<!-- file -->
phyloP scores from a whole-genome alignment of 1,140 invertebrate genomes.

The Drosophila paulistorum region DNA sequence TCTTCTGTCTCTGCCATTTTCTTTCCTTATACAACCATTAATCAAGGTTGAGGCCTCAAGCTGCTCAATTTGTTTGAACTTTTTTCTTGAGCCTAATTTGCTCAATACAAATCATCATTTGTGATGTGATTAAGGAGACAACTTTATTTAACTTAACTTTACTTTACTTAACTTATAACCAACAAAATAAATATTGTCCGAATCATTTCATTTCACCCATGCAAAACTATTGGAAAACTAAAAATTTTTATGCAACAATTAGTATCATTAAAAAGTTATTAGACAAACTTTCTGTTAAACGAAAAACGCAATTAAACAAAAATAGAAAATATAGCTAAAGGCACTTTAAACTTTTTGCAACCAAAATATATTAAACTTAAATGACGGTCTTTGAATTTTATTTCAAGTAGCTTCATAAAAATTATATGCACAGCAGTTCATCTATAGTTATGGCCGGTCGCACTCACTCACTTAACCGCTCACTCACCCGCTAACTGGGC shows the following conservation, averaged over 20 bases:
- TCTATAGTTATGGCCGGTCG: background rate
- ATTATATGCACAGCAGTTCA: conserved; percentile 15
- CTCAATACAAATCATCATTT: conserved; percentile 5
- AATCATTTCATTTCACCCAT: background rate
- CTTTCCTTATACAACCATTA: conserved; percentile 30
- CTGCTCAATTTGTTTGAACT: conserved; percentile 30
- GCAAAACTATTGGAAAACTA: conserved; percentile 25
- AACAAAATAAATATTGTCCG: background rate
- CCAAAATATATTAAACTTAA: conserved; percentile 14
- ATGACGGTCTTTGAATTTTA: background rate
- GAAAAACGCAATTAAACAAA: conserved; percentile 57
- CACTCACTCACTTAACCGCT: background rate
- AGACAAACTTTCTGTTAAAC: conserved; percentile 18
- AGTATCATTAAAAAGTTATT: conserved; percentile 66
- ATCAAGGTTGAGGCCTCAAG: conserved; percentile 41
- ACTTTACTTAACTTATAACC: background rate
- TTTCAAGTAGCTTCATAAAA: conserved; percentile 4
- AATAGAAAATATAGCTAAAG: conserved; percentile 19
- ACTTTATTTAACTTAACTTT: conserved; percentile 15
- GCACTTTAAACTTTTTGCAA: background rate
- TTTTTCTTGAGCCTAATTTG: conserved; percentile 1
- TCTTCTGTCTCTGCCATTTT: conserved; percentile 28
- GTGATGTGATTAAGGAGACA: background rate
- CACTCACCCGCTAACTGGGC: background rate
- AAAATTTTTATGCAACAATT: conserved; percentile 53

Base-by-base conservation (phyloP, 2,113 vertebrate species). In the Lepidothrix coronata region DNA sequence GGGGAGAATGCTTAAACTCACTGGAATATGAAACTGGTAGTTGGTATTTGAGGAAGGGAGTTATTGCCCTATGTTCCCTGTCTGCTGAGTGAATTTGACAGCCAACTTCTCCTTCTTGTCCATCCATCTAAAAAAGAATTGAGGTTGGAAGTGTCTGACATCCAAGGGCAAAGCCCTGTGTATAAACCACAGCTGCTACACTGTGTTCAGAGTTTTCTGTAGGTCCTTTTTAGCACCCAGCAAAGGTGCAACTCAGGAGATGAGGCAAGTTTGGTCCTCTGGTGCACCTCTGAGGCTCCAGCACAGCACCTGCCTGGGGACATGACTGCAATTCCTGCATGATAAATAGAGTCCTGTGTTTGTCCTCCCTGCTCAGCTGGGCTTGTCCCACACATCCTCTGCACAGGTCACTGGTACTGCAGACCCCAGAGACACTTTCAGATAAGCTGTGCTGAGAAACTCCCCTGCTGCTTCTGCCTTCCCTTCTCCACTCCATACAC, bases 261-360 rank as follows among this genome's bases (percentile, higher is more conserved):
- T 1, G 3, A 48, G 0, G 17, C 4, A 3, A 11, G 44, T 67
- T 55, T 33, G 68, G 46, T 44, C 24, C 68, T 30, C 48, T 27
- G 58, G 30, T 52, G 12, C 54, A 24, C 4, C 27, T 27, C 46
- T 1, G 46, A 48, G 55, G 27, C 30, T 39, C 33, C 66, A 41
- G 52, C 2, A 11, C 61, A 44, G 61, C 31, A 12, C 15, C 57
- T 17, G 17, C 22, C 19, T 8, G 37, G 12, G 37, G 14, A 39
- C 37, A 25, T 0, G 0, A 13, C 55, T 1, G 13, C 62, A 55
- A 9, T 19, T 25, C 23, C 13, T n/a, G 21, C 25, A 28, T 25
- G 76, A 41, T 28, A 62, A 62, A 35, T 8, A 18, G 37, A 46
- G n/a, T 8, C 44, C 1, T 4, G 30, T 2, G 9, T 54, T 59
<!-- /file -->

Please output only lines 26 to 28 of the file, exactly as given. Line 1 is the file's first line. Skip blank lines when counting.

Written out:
- CACTCACCCGCTAACTGGGC: background rate
- AAAATTTTTATGCAACAATT: conserved; percentile 53

Base-by-base conservation (phyloP, 2,113 vertebrate species). In the Lepidothrix coronata region DNA sequence GGGGAGAATGCTTAAACTCACTGGAATATGAAACTGGTAGTTGGTATTTGAGGAAGGGAGTTATTGCCCTATGTTCCCTGTCTGCTGAGTGAATTTGACAGCCAACTTCTCCTTCTTGTCCATCCATCTAAAAAAGAATTGAGGTTGGAAGTGTCTGACATCCAAGGGCAAAGCCCTGTGTATAAACCACAGCTGCTACACTGTGTTCAGAGTTTTCTGTAGGTCCTTTTTAGCACCCAGCAAAGGTGCAACTCAGGAGATGAGGCAAGTTTGGTCCTCTGGTGCACCTCTGAGGCTCCAGCACAGCACCTGCCTGGGGACATGACTGCAATTCCTGCATGATAAATAGAGTCCTGTGTTTGTCCTCCCTGCTCAGCTGGGCTTGTCCCACACATCCTCTGCACAGGTCACTGGTACTGCAGACCCCAGAGACACTTTCAGATAAGCTGTGCTGAGAAACTCCCCTGCTGCTTCTGCCTTCCCTTCTCCACTCCATACAC, bases 261-360 rank as follows among this genome's bases (percentile, higher is more conserved):